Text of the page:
With lockdown restrictions across the UK affecting brick and mortar retail outlets, Black Friday in 2020 is set to be very different. Instead of chaotic scenes of shoppers elbowing each other out of the way for the best deal, we’ll instead see online shopping become the first port of call for bargain-hunters.
Unfortunately, where there are people in high numbers shopping via websites, the rate of cyber security incidents is sure to increase. Credit card fraud and stolen financial data are just some of the ways shoppers may be targeted this year.
Leeds-based cybersecurity and website performance specialists, RapidSpike, has been helping e-commerce businesses in the US and UK prepare for Black Friday for the last six months.
CEO of RapidSpike Gav Winter, comments: “If shoppers have been putting off buying big ticket items earlier in the year with all that’s happened, they are highly likely to be out seeking those bargains this Black Friday. We expect to see a surge in demand for ecommerce, particularly off the back of bigger discounts from retailers to entice spending, and those who don’t want to hit the high street.
“Black Friday and Cyber Monday may seem like just a few days and it’s over, but how a retailer protects and treats their customers during this time, can affect their reputation for many years to come. The last thing any business needs this year is to suffer a security breach and to have to inform customers of the breach and potentially lose those customers forever. Trust is very difficult to be regained in such a competitive time for online retail.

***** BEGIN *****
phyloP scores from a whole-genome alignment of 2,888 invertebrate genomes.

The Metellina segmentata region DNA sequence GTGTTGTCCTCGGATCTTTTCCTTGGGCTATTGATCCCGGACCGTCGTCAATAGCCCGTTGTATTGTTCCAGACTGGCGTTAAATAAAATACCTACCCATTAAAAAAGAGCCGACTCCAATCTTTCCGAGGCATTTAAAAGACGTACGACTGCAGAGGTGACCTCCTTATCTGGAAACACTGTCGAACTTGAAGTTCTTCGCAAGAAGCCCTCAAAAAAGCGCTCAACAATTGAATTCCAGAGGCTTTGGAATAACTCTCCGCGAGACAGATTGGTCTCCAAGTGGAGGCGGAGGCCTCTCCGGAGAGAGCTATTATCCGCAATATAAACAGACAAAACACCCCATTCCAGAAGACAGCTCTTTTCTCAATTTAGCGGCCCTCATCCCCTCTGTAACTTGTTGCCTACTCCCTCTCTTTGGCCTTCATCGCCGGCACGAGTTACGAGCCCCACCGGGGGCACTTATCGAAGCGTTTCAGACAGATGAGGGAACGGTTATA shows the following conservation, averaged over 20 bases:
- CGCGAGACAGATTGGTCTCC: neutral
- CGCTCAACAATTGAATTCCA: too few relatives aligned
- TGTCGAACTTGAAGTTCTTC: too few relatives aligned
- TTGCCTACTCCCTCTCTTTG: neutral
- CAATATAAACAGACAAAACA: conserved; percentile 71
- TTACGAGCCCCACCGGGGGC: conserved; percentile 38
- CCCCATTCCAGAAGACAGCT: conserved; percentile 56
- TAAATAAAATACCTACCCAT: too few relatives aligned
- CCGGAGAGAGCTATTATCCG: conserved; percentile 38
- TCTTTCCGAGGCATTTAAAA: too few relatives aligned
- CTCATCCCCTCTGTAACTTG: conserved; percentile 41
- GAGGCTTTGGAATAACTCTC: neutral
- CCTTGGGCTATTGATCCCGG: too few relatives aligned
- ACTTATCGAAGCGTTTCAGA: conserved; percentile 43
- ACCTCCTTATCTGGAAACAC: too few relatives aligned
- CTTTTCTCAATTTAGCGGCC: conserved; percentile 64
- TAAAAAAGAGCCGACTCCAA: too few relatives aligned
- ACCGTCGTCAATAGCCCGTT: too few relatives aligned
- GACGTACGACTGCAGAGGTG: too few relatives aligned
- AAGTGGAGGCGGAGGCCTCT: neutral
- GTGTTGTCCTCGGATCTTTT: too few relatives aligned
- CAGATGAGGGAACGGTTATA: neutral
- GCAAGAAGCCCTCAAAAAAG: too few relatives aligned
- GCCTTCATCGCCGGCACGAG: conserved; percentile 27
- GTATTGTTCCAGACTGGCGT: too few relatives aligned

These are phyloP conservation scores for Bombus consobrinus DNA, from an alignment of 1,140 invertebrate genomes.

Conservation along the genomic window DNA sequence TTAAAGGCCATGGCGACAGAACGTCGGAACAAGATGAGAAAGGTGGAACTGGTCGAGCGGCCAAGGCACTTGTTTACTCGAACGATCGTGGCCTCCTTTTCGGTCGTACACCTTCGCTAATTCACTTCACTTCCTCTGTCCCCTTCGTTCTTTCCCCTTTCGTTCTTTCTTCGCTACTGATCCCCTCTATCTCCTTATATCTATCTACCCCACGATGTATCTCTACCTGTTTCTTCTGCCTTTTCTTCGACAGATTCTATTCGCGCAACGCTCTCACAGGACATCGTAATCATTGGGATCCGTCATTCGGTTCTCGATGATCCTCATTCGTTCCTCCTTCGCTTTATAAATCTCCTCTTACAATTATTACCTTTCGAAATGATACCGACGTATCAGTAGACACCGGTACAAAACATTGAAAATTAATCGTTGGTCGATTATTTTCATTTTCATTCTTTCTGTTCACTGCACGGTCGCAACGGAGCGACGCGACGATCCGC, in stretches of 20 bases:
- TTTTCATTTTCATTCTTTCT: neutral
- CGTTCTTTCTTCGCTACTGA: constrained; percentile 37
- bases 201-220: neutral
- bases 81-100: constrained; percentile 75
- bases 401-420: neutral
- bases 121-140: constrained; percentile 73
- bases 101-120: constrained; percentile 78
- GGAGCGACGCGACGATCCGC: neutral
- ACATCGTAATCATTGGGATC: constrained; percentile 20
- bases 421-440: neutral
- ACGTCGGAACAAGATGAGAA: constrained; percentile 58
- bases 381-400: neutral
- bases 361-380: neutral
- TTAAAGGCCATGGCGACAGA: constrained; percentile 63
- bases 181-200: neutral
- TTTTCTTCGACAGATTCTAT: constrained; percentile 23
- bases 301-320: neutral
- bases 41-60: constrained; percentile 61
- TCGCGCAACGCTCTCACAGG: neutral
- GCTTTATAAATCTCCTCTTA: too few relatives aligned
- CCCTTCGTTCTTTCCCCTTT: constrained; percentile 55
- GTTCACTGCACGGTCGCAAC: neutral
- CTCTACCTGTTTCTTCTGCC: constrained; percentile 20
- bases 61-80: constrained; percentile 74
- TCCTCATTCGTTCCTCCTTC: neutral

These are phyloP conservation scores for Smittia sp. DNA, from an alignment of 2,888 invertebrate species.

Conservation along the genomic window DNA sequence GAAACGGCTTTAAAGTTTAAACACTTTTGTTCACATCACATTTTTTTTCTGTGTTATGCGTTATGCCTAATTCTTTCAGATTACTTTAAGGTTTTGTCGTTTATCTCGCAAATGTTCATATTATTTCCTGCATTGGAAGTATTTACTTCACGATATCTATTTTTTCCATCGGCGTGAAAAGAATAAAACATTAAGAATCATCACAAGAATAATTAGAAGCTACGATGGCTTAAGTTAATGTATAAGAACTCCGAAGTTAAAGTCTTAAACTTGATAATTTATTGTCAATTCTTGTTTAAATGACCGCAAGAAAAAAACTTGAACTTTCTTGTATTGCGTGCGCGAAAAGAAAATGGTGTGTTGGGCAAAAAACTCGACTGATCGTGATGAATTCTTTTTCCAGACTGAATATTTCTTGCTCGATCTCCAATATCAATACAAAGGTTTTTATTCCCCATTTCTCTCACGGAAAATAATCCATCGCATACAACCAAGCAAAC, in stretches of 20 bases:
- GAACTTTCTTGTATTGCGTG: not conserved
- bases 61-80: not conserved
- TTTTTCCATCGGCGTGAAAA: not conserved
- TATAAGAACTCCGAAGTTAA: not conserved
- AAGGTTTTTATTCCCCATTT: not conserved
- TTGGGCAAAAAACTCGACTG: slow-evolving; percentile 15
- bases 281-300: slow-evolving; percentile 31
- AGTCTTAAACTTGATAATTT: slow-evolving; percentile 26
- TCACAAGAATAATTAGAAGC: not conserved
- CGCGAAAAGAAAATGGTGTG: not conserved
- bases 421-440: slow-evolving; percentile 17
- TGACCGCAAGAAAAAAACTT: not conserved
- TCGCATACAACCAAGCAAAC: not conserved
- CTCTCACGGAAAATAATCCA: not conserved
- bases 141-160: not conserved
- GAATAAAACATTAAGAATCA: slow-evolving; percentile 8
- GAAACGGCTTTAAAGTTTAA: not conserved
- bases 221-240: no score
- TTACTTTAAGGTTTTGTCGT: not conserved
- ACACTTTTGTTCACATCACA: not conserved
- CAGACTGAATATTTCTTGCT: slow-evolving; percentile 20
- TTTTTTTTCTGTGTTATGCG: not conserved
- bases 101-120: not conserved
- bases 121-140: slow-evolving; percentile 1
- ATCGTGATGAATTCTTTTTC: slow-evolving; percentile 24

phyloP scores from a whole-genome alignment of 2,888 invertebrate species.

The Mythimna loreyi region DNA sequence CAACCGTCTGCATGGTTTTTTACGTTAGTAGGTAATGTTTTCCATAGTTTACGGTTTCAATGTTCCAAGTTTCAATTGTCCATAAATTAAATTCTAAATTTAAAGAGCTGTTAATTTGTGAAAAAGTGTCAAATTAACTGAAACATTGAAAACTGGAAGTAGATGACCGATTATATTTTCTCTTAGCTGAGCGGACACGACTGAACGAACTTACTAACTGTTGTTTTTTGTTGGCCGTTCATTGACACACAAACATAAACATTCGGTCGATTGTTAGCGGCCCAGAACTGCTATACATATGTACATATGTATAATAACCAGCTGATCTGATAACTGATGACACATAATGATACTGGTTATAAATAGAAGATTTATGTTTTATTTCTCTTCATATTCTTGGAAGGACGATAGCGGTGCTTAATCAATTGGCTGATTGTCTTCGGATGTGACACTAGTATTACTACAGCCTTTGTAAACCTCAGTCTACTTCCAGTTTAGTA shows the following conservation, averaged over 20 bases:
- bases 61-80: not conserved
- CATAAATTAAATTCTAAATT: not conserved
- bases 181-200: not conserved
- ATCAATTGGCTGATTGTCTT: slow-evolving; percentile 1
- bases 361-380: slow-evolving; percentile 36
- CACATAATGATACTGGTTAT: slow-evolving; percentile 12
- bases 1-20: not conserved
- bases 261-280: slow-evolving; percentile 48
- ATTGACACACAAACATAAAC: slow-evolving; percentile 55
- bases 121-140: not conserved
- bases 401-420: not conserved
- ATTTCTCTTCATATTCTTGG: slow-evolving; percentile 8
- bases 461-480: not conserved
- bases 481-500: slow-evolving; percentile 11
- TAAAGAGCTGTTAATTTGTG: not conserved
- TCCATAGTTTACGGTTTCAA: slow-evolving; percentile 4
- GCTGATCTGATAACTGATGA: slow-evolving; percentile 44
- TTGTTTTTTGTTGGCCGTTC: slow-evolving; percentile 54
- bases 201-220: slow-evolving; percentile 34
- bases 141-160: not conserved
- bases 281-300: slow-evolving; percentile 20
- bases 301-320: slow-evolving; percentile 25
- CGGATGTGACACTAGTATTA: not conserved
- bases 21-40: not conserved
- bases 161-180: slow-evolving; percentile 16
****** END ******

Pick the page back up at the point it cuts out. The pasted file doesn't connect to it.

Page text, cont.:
“The best approach to ecommerce security is a layered approach using multiple tools. Online businesses need to have security measures in place to both prevent and detect attacks. And if you did this last year, don’t get comfortable, as attackers are always coming up with new ways to disguise their techniques, so make sure you are analysing your site for vulnerabilities as well as attacks in progress.
Which industries are at the most risk from cybersecurity attacks?
What type of attacks could they be?
Gav continues: “Can your site cope with the Black Friday demand? Ometria reports the number of on-site visits from Black Friday to Cyber Monday was 150% higher than in an average four days on site. Some sites have seen an 909% increase in traffic, such as ugg.com in 2019, according to SimilarWeb.
“The best way to prepare for this is by conducting stress testing to help you understand what is your website’s normal. The data you’ll gather from pushing your hosting to its limits will show you which aspects of your site are likely to fail. In addition to this, scaling up your infrastructure is vital to meet the increase in traffic. This could be adding more machines, or for cloud-based solutions, using auto-scaling and load balancing.
“Even with the best preparation, failures can still happen, so you’ll need to know if your website is running smoothly during busy sales periods and uptime monitoring helps you do just that. Don’t forget to use social media to your advantage at times like these, keep talking to your customers if there is an issue with your site and consider giving the same discount to customers who couldn’t access the offer on the sales day, at a later date.”
Black Friday in 2020 can be a successful and safe way to generate an increase in business and to earn new and loyal customers. So, it’s worth remembering the investment in your time spent preparing, will be returned later down the line.